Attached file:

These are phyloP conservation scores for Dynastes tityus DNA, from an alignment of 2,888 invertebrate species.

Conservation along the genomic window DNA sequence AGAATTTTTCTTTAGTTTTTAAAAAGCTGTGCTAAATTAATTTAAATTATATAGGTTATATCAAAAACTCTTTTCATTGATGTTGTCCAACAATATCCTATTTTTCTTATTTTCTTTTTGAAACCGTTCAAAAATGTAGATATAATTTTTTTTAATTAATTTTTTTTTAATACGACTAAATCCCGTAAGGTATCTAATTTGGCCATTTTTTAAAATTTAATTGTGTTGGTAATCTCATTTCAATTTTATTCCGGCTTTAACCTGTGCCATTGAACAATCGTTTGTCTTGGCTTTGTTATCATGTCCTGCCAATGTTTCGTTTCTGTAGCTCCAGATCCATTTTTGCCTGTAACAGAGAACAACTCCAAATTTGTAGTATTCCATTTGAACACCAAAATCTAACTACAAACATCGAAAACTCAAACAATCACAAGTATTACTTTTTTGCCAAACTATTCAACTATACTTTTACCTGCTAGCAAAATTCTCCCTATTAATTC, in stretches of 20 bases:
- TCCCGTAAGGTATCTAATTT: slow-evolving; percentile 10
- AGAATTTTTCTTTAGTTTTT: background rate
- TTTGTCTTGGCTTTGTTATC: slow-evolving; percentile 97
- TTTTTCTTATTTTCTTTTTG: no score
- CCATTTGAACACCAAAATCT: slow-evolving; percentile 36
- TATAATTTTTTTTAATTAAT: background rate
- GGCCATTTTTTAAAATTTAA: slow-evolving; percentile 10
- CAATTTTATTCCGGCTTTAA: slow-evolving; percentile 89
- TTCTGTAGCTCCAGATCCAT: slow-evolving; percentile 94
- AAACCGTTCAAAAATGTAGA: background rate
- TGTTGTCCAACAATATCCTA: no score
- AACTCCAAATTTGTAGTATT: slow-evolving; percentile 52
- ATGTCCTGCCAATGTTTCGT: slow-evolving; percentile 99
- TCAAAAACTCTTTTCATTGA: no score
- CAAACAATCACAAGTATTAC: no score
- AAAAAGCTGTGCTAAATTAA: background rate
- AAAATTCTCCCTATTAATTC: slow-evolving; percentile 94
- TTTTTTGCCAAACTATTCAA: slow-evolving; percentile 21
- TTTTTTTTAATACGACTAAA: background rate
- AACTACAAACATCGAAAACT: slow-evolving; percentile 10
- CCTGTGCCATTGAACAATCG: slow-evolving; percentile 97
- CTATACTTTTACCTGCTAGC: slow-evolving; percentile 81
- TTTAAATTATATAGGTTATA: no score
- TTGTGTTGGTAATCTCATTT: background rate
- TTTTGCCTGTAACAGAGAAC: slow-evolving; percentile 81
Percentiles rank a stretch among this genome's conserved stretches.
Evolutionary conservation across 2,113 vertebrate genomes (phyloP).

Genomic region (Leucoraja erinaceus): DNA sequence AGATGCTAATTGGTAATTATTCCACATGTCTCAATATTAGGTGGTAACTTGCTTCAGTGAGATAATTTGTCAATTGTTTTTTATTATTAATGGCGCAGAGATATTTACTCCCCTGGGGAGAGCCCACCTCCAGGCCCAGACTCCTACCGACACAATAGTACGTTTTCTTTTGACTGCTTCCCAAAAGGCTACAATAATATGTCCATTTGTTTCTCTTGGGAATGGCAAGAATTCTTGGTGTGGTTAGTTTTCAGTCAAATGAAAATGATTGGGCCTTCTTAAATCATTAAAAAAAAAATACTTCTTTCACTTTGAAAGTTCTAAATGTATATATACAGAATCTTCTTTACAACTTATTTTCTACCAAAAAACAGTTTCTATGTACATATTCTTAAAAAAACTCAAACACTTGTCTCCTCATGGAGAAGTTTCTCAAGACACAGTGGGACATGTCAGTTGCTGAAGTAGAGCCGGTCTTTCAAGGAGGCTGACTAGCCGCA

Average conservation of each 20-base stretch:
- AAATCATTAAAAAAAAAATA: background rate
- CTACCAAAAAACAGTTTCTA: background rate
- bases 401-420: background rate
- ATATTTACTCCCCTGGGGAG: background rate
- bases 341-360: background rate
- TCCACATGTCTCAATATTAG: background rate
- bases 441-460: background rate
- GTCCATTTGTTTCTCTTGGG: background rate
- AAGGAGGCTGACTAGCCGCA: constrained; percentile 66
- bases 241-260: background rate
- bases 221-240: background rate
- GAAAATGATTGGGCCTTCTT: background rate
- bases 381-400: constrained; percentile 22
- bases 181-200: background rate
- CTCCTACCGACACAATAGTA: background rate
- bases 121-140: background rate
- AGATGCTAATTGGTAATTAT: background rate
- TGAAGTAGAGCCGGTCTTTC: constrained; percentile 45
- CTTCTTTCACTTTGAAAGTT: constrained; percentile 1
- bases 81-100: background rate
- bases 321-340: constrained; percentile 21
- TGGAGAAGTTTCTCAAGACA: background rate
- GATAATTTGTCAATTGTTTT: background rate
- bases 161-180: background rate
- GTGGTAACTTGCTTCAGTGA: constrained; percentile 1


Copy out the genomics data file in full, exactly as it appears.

These are phyloP conservation scores for Dynastes tityus DNA, from an alignment of 2,888 invertebrate species.

Conservation along the genomic window DNA sequence AGAATTTTTCTTTAGTTTTTAAAAAGCTGTGCTAAATTAATTTAAATTATATAGGTTATATCAAAAACTCTTTTCATTGATGTTGTCCAACAATATCCTATTTTTCTTATTTTCTTTTTGAAACCGTTCAAAAATGTAGATATAATTTTTTTTAATTAATTTTTTTTTAATACGACTAAATCCCGTAAGGTATCTAATTTGGCCATTTTTTAAAATTTAATTGTGTTGGTAATCTCATTTCAATTTTATTCCGGCTTTAACCTGTGCCATTGAACAATCGTTTGTCTTGGCTTTGTTATCATGTCCTGCCAATGTTTCGTTTCTGTAGCTCCAGATCCATTTTTGCCTGTAACAGAGAACAACTCCAAATTTGTAGTATTCCATTTGAACACCAAAATCTAACTACAAACATCGAAAACTCAAACAATCACAAGTATTACTTTTTTGCCAAACTATTCAACTATACTTTTACCTGCTAGCAAAATTCTCCCTATTAATTC, in stretches of 20 bases:
- TCCCGTAAGGTATCTAATTT: slow-evolving; percentile 10
- AGAATTTTTCTTTAGTTTTT: background rate
- TTTGTCTTGGCTTTGTTATC: slow-evolving; percentile 97
- TTTTTCTTATTTTCTTTTTG: no score
- CCATTTGAACACCAAAATCT: slow-evolving; percentile 36
- TATAATTTTTTTTAATTAAT: background rate
- GGCCATTTTTTAAAATTTAA: slow-evolving; percentile 10
- CAATTTTATTCCGGCTTTAA: slow-evolving; percentile 89
- TTCTGTAGCTCCAGATCCAT: slow-evolving; percentile 94
- AAACCGTTCAAAAATGTAGA: background rate
- TGTTGTCCAACAATATCCTA: no score
- AACTCCAAATTTGTAGTATT: slow-evolving; percentile 52
- ATGTCCTGCCAATGTTTCGT: slow-evolving; percentile 99
- TCAAAAACTCTTTTCATTGA: no score
- CAAACAATCACAAGTATTAC: no score
- AAAAAGCTGTGCTAAATTAA: background rate
- AAAATTCTCCCTATTAATTC: slow-evolving; percentile 94
- TTTTTTGCCAAACTATTCAA: slow-evolving; percentile 21
- TTTTTTTTAATACGACTAAA: background rate
- AACTACAAACATCGAAAACT: slow-evolving; percentile 10
- CCTGTGCCATTGAACAATCG: slow-evolving; percentile 97
- CTATACTTTTACCTGCTAGC: slow-evolving; percentile 81
- TTTAAATTATATAGGTTATA: no score
- TTGTGTTGGTAATCTCATTT: background rate
- TTTTGCCTGTAACAGAGAAC: slow-evolving; percentile 81
Percentiles rank a stretch among this genome's conserved stretches.
Evolutionary conservation across 2,113 vertebrate genomes (phyloP).

Genomic region (Leucoraja erinaceus): DNA sequence AGATGCTAATTGGTAATTATTCCACATGTCTCAATATTAGGTGGTAACTTGCTTCAGTGAGATAATTTGTCAATTGTTTTTTATTATTAATGGCGCAGAGATATTTACTCCCCTGGGGAGAGCCCACCTCCAGGCCCAGACTCCTACCGACACAATAGTACGTTTTCTTTTGACTGCTTCCCAAAAGGCTACAATAATATGTCCATTTGTTTCTCTTGGGAATGGCAAGAATTCTTGGTGTGGTTAGTTTTCAGTCAAATGAAAATGATTGGGCCTTCTTAAATCATTAAAAAAAAAATACTTCTTTCACTTTGAAAGTTCTAAATGTATATATACAGAATCTTCTTTACAACTTATTTTCTACCAAAAAACAGTTTCTATGTACATATTCTTAAAAAAACTCAAACACTTGTCTCCTCATGGAGAAGTTTCTCAAGACACAGTGGGACATGTCAGTTGCTGAAGTAGAGCCGGTCTTTCAAGGAGGCTGACTAGCCGCA

Average conservation of each 20-base stretch:
- AAATCATTAAAAAAAAAATA: background rate
- CTACCAAAAAACAGTTTCTA: background rate
- bases 401-420: background rate
- ATATTTACTCCCCTGGGGAG: background rate
- bases 341-360: background rate
- TCCACATGTCTCAATATTAG: background rate
- bases 441-460: background rate
- GTCCATTTGTTTCTCTTGGG: background rate
- AAGGAGGCTGACTAGCCGCA: constrained; percentile 66
- bases 241-260: background rate
- bases 221-240: background rate
- GAAAATGATTGGGCCTTCTT: background rate
- bases 381-400: constrained; percentile 22
- bases 181-200: background rate
- CTCCTACCGACACAATAGTA: background rate
- bases 121-140: background rate
- AGATGCTAATTGGTAATTAT: background rate
- TGAAGTAGAGCCGGTCTTTC: constrained; percentile 45
- CTTCTTTCACTTTGAAAGTT: constrained; percentile 1
- bases 81-100: background rate
- bases 321-340: constrained; percentile 21
- TGGAGAAGTTTCTCAAGACA: background rate
- GATAATTTGTCAATTGTTTT: background rate
- bases 161-180: background rate
- GTGGTAACTTGCTTCAGTGA: constrained; percentile 1